This year’s strong spring flows through the Columbia River come amid a high-stakes conflict over how much water should be used to help salmon migrate over the dams rather than run through hydroelectric turbines.
By Hal Bernton, Seattle Times staff reporter
May 7, 2017
CASCADE LOCKS, Oregon — In this year of epic snow and rain, the Columbia River is a formidable sight, thundering over spillways at Bonneville Dam to form a turbulent stretch of white water that courses toward the sea.
The spring flows through the region’s mightiest waterway are a dramatic turnaround from the drought that gripped the region two years ago. They have been some of the strongest in decades, with a March 25 peak at Bonneville that was the highest for that month since at least 1960, according to the Army Corps of Engineers.
These high flows come amid an intensifying clash over how to manage the federal network of Columbia Basin hydroelectric dams that offer the region abundant low-cost renewable power but also are a major obstacle to the recovery of 13 runs of wild salmon and steelhead.
In a court victory this spring, salmon advocates persuaded U.S. District Court Judge Michael Simon to order more water spilled over the dams to aid young salmon. That’s easy to do in high-water years such as this spring. But the injunction, which already has stirred a backlash from some in Congress, will require higher levels in leaner water years, and that could mean, at times, running significantly less water through the hydroelectric dams.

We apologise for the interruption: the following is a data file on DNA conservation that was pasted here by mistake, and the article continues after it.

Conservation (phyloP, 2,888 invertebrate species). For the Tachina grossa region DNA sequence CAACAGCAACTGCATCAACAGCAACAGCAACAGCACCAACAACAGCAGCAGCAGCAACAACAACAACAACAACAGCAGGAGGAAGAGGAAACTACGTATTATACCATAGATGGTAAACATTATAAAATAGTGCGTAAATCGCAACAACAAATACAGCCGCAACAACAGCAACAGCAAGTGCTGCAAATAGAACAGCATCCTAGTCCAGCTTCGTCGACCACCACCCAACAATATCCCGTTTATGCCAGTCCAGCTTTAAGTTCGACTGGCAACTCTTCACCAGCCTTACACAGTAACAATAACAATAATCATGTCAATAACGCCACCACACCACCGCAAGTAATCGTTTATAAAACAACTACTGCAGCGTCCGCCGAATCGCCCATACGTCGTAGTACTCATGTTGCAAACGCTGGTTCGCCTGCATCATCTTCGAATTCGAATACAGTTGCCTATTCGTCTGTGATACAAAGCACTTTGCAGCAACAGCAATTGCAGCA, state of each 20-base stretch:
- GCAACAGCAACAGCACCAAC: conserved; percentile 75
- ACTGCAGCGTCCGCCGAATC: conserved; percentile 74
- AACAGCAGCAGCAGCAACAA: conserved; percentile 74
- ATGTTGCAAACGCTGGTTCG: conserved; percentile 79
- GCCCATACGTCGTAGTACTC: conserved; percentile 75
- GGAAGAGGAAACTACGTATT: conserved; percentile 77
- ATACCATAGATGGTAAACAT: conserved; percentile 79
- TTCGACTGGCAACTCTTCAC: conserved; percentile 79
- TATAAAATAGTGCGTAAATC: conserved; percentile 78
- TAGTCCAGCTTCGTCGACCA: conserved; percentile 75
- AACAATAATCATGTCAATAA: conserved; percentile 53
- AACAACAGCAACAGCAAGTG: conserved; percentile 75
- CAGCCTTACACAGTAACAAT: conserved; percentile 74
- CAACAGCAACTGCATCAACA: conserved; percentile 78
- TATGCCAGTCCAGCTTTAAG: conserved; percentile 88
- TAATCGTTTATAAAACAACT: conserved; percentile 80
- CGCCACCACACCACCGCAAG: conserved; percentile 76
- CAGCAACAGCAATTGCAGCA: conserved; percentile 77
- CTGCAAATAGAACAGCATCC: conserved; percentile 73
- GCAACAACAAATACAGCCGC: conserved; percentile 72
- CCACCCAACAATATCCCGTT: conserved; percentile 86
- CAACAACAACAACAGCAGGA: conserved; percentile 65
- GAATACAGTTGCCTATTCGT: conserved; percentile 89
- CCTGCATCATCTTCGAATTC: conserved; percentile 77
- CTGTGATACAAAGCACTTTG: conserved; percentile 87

In his ruling, Simon cited a “growing scientific body of evidence and growing consensus” to support the higher levels of spills.
This water helps to guide young salmon over the dams, steering them away from a more treacherous trip downstream through the powerhouses that can prove fatal. It also creates a current that can help propel these juvenile fish toward their ocean feeding grounds, where they mature before returning to freshwater to spawn.
“Spill helps this dammed-up river act a little more like an actual river,” said Joseph Bogaard, executive director of the Seattle-based Save Our Wild Salmon coalition, which had members among the lawsuit plaintiffs. “It delivers juvenile salmon to the ocean more quickly and safely.”
Federal biologists at NOAA Fisheries largely acknowledge the benefits.
But they question the need to ramp up the spill to significantly higher levels. They argue that in some circumstances more spill may not offer more help to the fish, and in their court filings they allege that the National Wildlife Federation and other plaintiffs “attempt to oversimplify a complex and dynamic system.”
In another court filing, the Bonneville Power Administration (BPA), the federal agency that markets the hydroelectric power to regional public utilities, estimated the cost of added spill as an estimated $80 million of lost power generation over a two-year period.
The judge largely rejected the federal agencies’ arguments. In his March 27 ruling, he gave federal agencies a year to come up with spill plans for each federal dam in the Columbia River Basin.
Federal agencies, in recent decades, have spent billions of dollars to help revive the 13 runs listed for protection under the Endangered Species Act. But this was the latest in a string of rulings that over the years have faulted the federal agencies for failing to push forward aggressively enough to save these runs.
Opportunity to learn
For young salmon, downstream passage is a critical phase, and salmon advocates say this spring offers an excellent opportunity to learn more about the impacts of increased spill to aid these fish.
Unlike many years, plenty of water is available both to run the turbines at the highest levels that can be handled by the regional power grid and to push over the spillways at the levels outlined in the court order.
And this year’s high water volume is expected to continue deep into the spring as warmer temperatures begin to melt a high-elevation snowpack that remains largely intact.